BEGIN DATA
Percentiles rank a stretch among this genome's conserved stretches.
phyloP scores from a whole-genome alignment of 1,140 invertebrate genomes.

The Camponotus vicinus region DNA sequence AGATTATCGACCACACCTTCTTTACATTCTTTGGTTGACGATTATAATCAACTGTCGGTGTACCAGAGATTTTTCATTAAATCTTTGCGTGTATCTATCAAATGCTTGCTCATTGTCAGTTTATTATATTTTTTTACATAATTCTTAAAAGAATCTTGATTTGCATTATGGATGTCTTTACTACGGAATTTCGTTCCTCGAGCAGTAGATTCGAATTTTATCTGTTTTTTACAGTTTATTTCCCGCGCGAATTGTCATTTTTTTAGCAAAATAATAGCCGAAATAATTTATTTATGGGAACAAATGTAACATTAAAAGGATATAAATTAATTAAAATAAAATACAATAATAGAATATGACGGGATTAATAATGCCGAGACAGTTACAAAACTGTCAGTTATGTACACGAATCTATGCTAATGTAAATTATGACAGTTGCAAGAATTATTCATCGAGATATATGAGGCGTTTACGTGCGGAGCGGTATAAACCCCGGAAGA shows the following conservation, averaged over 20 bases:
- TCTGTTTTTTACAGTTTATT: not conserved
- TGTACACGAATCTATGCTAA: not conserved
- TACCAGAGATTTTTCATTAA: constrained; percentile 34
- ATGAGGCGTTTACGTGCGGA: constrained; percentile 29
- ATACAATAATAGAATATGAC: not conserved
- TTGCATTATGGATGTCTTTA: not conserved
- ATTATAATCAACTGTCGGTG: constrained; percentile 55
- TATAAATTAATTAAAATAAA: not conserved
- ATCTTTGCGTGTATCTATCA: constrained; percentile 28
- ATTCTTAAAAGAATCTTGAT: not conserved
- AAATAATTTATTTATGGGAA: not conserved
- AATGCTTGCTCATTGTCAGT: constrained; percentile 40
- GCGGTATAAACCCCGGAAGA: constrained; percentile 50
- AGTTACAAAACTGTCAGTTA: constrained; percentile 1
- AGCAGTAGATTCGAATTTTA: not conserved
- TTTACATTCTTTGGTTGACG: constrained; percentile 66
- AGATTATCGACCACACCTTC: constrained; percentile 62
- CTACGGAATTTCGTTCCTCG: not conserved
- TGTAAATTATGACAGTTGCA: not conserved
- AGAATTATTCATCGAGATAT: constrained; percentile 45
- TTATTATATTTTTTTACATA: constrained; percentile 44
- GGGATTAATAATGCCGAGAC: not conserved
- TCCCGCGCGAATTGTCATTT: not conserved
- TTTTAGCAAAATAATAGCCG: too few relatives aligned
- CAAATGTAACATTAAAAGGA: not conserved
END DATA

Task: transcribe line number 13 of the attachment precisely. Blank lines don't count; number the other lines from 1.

- ATTCTTAAAAGAATCTTGAT: not conserved